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Waiting time numbers hit new high

Record high of 4.42 million people waiting for routine operations

Adrian O'Dowd

Thursday, 14 November 2019

Official figures released today show record numbers of patients waiting for NHS treatment in England – the last such figures to be published before the general election next month.

NHS England’s performance statistics showed that there were 4.42 million patients on the waiting list for routine operations at the end of September – the highest number in NHS history – and this was an increase of 5.7% compared with September 2018.

Of these people, 84.8% had been waiting less than 18 weeks, thus not meeting the 92% target.

Only 83.6% of accident and emergency (A&E) patients were admitted, transferred or discharged within four hours, again below the 95% target. This represented a 2% decrease on the equivalent figure for October 2018.

Around three quarters (76.9%) of cancer patients started treatment within 62 days, which is below the 85% target and 90.1% of people in September were seen by a specialist within two weeks of an urgent GP referral for suspected cancer. This was slightly down on the 91.2% figure at the end of September 2018. The target is meant to be 93%.

Doctors’ leaders and health experts said the figures highlighted extreme pressures on the NHS.

British Medical Association (BMA) council chair Dr Chaand Nagpaul said: “These shocking figures show precisely what the BMA has feared – that the NHS is on a collision course for its worst winter yet. This is a catastrophe for the NHS with autumn figures as bad as any in the depths of winter.

“The next government must seriously back the NHS in both the short and long term, with more funding, more staff and improved facilities comparable to other European nations.”

Health think tank the Nuffield Trust’s chief economist Professor John Appleby said: “These figures show the next government will immediately be faced with one of the bleakest winters in the NHS’s history.

“We have many months to go until seasonal pressures really hit the NHS, but October has already seen an unprecedented slump with performance against the main A&E target worse than ever.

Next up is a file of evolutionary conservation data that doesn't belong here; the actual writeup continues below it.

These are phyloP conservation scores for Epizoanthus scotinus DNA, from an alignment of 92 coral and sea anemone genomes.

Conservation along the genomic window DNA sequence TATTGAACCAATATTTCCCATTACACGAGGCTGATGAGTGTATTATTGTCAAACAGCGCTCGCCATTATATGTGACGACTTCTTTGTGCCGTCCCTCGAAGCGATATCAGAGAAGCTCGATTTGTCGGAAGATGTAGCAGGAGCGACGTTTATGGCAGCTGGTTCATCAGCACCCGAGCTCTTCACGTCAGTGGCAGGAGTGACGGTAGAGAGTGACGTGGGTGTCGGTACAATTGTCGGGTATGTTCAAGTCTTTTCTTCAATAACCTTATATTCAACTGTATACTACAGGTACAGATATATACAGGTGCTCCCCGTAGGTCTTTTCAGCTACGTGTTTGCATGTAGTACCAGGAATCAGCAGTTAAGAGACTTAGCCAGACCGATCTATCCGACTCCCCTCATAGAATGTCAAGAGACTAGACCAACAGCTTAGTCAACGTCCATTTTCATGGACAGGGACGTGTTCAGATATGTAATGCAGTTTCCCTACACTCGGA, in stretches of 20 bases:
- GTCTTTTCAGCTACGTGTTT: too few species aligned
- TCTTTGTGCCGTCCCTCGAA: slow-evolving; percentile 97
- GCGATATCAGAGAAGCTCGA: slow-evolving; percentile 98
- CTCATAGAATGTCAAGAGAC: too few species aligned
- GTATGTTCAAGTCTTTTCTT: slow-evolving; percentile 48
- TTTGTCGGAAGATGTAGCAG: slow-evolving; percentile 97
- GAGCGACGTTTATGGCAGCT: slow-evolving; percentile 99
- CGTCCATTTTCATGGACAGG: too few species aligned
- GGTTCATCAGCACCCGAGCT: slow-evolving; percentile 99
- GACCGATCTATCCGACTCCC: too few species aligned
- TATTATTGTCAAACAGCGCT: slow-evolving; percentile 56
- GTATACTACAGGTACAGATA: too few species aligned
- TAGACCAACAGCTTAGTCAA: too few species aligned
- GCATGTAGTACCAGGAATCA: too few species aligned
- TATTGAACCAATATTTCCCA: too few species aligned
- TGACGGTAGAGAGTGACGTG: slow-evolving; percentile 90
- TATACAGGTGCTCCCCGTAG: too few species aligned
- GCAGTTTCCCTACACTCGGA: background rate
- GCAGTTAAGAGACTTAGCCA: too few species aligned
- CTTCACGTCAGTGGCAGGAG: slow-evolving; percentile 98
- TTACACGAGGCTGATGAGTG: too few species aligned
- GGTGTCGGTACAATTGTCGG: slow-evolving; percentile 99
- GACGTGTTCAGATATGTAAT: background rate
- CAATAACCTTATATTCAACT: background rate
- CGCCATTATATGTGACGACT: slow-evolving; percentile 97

“These are not acceptable waits, both for people who need urgent help and for the staff who desperately want to treat them. As the election promises roll in, we should be under no illusion about the money, staff and time it will take to turn this situation around.”

Fellow think tank The King’s Fund had similar concerns. Its chief executive Richard Murray said: “These figures underline the scale of the challenge for the next government, which will enter office when the NHS faces one of the worst winters in its history.

“This is a crisis in the making and it won’t wait; the new government must prioritise addressing chronic NHS staffing shortages and expediting measures to deal with the consultant pensions crisis which is heaping additional pressures on A&E departments.”

Dr Nick Scriven, immediate past president of the Society of Acute Medicine said urgent action was needed because the system was imploding.

“These figures are truly worrying as we haven't even reached the 'traditional' winter period yet,” he said.

Niall Dickson, chief executive of the NHS Confederation, said: “These figures show a service under intolerable pressure – in just about every area, the demand for NHS care and treatment is rising.

“In spite of extra funding, NHS front-line staff are under incredible strain, with emergency departments having to cope with more patients than ever – with some seeing increases of up to 12% on last year. We have 100,000 vacancies, overwhelmed GP practices and community services, and a broken social care system.”

*Combined Performance Summary November 2019. NHS England, 14 November 2019.

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